Washoe DA Says Hug High School Officer-Involved Shooting Justified
The Washoe County District Attorney's Office has released its report on the 2016 officer-involved shooting at Hug High School, calling the shooting justified and not a criminal act.
Washoe County District Attorney Chris Hicks has finally released his report on the officer-involved shooting at Hug High School that left an armed student seriously injured. He has ruled that the shooting was justified.
The incident started in December of 2016 after a fight broke out between two students.
The report says after being hit, then 14-year-old Logan Clark pulled out a pair of knives and cut the other student.
Clark chased him around the school before school police officer Cory Coombes intervened.
The report says Officer Coombes told Clark to drop the knives, but when Clark refused, Officer Coombes fired a single shot.
Hicks says a number of cell phone videos and witness interviews corroborated the report.
But the family of Clark says he had faced constant bullying at school.
They spoke to CBS News in 2017. They say a stroke in the hospital after the shooting left him with severe brain trauma affecting his speech, and requiring him to wear a helmet for protection. (read that story below)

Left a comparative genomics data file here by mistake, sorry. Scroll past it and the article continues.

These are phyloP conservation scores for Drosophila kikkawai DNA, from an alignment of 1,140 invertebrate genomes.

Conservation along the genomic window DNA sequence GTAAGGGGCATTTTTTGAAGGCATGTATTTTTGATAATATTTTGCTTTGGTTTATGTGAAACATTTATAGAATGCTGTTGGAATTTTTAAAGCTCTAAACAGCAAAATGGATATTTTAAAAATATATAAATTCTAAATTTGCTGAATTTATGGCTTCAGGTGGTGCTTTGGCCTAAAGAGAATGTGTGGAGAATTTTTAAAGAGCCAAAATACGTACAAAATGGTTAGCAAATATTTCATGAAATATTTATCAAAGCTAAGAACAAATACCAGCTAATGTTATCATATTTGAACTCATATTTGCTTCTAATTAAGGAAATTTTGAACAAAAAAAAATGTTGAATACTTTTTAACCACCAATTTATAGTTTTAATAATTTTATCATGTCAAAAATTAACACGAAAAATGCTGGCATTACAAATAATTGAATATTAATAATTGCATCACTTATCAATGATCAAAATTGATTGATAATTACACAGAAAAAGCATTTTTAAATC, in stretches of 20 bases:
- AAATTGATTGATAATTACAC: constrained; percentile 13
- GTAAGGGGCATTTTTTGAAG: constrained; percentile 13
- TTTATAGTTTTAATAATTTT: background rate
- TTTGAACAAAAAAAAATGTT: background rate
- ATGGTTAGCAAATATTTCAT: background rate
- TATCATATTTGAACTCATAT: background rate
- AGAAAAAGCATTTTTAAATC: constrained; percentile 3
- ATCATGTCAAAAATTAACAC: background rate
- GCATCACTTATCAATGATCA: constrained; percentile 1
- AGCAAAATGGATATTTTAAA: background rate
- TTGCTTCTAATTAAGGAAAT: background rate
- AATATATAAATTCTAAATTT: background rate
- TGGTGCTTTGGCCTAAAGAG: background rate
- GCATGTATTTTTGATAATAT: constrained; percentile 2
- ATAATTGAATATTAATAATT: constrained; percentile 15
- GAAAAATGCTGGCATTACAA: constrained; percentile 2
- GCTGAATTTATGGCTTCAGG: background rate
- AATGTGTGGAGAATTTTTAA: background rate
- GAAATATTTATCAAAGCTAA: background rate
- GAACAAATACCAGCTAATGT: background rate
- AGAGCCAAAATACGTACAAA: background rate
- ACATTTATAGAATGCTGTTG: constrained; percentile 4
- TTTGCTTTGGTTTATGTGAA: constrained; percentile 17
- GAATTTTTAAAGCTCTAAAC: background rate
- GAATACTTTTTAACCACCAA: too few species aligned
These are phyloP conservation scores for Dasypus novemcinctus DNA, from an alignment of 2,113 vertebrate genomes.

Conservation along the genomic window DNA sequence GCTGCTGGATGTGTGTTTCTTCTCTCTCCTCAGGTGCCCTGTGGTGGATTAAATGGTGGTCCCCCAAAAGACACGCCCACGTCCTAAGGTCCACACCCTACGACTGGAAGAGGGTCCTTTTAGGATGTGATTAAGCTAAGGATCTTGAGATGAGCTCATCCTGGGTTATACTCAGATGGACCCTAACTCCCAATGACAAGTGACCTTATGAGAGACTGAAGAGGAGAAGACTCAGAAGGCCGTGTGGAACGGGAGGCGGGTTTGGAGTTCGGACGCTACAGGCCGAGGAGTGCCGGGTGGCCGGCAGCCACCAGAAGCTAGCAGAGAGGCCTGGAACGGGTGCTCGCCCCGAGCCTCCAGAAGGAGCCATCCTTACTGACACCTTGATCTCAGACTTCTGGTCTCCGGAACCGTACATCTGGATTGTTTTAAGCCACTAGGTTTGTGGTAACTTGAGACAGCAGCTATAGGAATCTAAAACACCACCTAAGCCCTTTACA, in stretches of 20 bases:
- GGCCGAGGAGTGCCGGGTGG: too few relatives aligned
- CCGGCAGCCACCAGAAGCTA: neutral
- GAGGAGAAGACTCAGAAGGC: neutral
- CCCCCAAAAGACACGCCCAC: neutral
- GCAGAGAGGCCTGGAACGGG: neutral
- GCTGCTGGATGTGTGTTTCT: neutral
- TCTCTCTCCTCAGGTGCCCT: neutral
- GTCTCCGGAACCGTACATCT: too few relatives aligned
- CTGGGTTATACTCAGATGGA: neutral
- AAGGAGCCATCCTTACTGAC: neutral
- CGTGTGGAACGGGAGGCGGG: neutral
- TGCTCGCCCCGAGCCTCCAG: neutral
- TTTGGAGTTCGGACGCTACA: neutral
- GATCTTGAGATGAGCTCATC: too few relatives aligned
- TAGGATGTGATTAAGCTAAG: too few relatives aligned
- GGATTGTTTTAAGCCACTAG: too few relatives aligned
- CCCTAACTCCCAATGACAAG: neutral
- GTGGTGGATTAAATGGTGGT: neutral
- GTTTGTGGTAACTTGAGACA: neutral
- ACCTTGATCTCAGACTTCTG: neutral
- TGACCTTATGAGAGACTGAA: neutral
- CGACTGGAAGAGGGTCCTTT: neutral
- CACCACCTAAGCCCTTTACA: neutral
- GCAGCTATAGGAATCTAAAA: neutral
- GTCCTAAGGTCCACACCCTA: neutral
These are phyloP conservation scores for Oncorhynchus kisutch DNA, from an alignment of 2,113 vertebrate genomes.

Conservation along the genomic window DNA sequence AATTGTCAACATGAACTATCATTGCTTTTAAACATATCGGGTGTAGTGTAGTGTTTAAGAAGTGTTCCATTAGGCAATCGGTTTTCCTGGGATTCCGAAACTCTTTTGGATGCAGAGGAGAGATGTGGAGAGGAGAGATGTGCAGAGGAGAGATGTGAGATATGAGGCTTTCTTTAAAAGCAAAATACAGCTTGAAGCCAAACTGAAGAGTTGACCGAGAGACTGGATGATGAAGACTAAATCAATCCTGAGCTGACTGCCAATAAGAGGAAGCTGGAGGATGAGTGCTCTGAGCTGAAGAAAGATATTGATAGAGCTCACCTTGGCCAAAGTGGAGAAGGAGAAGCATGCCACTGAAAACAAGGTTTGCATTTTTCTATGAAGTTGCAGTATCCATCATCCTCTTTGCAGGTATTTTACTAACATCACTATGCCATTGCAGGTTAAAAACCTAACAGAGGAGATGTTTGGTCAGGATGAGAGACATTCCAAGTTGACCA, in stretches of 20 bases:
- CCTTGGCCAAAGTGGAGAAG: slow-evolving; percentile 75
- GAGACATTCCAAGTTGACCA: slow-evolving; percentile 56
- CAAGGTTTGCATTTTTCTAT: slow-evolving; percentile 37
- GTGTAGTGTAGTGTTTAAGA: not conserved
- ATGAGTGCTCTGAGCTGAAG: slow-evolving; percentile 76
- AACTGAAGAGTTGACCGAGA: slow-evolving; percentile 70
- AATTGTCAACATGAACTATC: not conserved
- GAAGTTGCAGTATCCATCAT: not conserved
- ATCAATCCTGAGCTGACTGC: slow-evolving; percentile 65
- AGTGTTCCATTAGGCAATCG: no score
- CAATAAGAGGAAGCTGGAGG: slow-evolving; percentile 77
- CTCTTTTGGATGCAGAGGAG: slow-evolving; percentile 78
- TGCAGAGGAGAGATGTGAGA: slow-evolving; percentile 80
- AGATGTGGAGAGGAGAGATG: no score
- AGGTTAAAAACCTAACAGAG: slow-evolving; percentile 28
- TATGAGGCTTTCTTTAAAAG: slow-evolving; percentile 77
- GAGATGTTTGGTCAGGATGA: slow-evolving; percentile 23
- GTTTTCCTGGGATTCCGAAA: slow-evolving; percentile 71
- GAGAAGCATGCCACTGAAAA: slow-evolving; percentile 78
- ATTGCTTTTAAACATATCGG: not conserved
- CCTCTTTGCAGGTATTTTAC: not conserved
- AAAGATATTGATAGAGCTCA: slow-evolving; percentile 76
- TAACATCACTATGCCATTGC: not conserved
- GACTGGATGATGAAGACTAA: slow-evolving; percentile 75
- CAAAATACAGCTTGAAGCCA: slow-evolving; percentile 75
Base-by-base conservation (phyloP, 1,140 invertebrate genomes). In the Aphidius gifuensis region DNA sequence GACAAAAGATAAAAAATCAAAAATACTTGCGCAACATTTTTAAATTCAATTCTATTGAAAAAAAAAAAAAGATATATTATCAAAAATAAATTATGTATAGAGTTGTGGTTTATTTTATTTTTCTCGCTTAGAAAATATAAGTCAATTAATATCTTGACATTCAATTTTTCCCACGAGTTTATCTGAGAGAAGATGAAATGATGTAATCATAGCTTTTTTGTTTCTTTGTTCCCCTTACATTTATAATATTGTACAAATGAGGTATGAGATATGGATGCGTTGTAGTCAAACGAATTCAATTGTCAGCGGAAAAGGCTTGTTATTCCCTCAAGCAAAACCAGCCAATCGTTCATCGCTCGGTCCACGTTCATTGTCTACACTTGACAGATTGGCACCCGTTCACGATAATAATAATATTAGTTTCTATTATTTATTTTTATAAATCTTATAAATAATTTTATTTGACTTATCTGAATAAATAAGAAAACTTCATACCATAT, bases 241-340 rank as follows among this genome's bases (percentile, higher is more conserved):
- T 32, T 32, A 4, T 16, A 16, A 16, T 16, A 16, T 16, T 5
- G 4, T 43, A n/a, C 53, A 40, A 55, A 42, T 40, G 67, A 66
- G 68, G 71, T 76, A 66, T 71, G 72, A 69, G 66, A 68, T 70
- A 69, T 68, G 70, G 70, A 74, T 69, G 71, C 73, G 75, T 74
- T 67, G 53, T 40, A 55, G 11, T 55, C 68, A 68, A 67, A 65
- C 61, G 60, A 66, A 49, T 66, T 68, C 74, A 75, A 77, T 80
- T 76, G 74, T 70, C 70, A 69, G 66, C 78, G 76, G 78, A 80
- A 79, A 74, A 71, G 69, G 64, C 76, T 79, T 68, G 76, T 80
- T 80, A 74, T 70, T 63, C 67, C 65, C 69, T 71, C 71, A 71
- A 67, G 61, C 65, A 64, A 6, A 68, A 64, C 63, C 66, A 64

You can the entire 36-page DA report by clicking here.
The Washoe County School District released this statement:
We appreciate the diligent investigation that went into the December 7, 2016 incident at Procter Hug High School. Specifically, we are grateful that the findings support our own investigation into the incident, which fully exonerated School Police Officer Cory Coombes. It is clear that Officer Coombes’ brave and decisive action that day protected students and staff and prevented further injury or loss of life.
Washoe County School District (WCSD) Police Officers are commissioned, sworn law enforcement officers, trained to the highest standards and code of conduct.
WCSD Police Officers will continue to provide safe learning environments in our schools, provide valuable resources to staff members, and prepare staff and students through training and drills. School Police Officers will continue to foster positive relationships with our students and families each and every day including developing strategies to resolve problems affecting students and families. WCSD Police Officers will work diligently to continue to protect all our students, so that they may reach their fullest potentials.
Once again, we would like to thank all those involved in the investigation including Reno Police Department, Sparks Police Department, Washoe County Sheriff’s Office, and the District Attorney’s Office for their work, as well as Officer Coombes for his unfailing commitment to protect the students we serve.
The Reno teenager who was shot by a school police officer is speaking out for the first time about what happened. Cell phone video captured Logan Clark waving two knives into a crowd of students at Hug High School. Moments later, a school district officer fired a single shot.